SALT LAKE CITY, Utah (ABC4 Utah) – There are warnings in effect for air quality along the Wasatch Front for those considered to be in sensitive groups. Which includes people with breathing related illnesses, the elderly, and the young.
The other major issue this time of year is higher levels of ozone which can cause more issues than the haze, and particles in the air. Dr. Denitza Blagev is the Director Schmidt Chest Center at Intermountain Medical Center. She notes the hottest parts of the day is when the ozone is at it’s worst.
“In general for ozone the levels are higher during the afternoon heat of the day. Sort of the hottest time of the day,” said Dr. Blagev
Ozone can be especially harsh on those in sensitive groups, but others can also experience issues after long term exposure.
Sky Provencher-Heath is a boxer who trains at Liberty Park on a regular basis. Even though he doesn’t have any lung aliments he’s noticed issues over the last week.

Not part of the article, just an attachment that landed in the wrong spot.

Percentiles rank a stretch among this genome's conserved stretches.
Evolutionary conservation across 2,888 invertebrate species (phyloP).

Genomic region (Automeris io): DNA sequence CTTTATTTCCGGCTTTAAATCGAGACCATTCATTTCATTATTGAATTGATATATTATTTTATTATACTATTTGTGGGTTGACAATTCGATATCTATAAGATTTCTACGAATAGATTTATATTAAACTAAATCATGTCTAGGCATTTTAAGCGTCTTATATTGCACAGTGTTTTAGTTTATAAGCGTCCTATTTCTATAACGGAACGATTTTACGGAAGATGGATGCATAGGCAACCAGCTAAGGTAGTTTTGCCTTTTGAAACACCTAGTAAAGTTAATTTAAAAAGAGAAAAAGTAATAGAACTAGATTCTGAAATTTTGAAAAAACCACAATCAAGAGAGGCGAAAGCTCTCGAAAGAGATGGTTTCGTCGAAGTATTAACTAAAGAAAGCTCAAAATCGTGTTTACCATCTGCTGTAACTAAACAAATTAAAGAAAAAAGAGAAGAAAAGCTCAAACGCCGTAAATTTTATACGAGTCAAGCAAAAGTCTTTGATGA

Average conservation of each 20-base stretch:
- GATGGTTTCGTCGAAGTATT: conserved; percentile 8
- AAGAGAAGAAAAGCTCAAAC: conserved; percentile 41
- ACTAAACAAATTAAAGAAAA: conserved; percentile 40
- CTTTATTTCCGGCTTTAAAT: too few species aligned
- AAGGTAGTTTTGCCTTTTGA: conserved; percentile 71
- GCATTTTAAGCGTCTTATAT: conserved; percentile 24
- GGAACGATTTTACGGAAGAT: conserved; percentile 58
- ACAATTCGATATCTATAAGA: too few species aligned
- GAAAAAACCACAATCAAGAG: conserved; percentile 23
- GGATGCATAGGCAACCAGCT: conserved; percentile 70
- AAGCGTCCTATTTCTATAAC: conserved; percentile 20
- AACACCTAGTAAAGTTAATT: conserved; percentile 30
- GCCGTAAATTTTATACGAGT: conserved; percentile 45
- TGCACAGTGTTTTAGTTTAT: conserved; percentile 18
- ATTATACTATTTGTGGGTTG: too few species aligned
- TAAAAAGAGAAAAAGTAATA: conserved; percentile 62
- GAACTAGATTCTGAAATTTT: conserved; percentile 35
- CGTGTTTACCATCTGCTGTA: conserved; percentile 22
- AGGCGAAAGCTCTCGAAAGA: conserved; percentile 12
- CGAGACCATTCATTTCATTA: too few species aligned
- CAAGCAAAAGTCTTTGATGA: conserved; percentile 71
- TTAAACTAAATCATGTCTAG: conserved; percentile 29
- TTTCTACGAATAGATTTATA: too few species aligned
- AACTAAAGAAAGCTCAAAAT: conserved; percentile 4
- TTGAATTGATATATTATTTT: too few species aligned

“I’ve been trying to up my regiment, and I thought this part was going to be healthy all times of the day and it’s kind of weird that it’s not,” said Provencher-Heath.
He said the air has been so rough he’s had to change his training routine and time to cope. Experts note those who do strenuous exercise can also feel bad effects over time.
Even when the haze is gone the ozone levels can still be elevated. Dr. Blagev suggest people continue to check the rates of ozone through DEQ before planning their days or going outside.